Although the Securities and Exchange Commission (SEC) has warned investors about relying on pro-forma earnings, some well-known companies still reported earnings with these numbers during the second quarter reporting season. But statistics show a smaller number of companies are using pro-forma earnings, and the gap is narrowing between these earnings and those calculated according to generally accepted accounting principles (GAAP).
Here are the statistics:
- Altogether, 94% of S&P 500 companies have already reported second quarter earnings. Of these companies, Thomson First Call calculates that 214 reported GAAP earnings, 220 reported operating earnings, and 37 reported on a pro-forma basis.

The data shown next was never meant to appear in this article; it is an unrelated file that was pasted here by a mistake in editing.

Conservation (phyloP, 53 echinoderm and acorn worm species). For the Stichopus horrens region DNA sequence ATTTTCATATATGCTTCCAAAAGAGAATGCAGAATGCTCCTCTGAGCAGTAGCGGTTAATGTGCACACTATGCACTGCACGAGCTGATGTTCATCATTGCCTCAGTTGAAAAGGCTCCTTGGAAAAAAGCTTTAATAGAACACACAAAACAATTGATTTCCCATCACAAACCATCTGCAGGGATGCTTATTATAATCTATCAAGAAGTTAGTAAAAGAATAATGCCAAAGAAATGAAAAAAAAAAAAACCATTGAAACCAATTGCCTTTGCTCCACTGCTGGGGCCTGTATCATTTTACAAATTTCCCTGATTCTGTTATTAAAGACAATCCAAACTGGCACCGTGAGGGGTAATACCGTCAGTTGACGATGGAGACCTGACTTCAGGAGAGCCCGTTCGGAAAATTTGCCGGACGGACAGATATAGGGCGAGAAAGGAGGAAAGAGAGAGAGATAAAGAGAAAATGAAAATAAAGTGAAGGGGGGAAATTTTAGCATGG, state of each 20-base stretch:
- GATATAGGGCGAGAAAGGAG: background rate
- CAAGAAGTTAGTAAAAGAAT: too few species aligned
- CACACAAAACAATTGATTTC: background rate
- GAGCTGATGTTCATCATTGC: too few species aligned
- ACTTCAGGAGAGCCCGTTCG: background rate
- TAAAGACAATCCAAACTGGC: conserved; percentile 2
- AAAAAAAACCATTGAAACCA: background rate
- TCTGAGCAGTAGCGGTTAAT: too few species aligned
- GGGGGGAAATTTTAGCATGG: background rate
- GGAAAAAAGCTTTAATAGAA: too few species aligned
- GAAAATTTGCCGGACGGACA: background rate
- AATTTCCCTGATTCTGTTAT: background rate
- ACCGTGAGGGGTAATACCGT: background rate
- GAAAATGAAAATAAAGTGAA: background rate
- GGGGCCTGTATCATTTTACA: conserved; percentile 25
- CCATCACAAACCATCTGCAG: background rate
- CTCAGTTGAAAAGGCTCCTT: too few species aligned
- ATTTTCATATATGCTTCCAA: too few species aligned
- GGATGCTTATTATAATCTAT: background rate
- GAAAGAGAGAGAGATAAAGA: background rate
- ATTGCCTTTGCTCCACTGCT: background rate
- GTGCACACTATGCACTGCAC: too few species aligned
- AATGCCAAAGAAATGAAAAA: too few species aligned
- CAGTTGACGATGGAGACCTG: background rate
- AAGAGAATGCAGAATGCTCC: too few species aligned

- Of the companies that reported pro-forma earnings, Zacks Investment Research calculates that 39.3% came in above GAAP, a drop from 44.6% in first quarter.
- According to Thomson First Call, eleven S&P 500 companies have switched from pro-forma to GAAP since the beginning of the year.
Nick Raich, director of research at Zacks attributes the decline in the percentage of companies whose pro-forma earnings exceeded their GAAP earnings to a trend toward more conservative reporting practices.
"Many companies were pushing the envelope towards the end of the 1990s and early 2000s," explains Mr. Raich, "but we've noticed that there has been a shift towards companies becoming more conservative."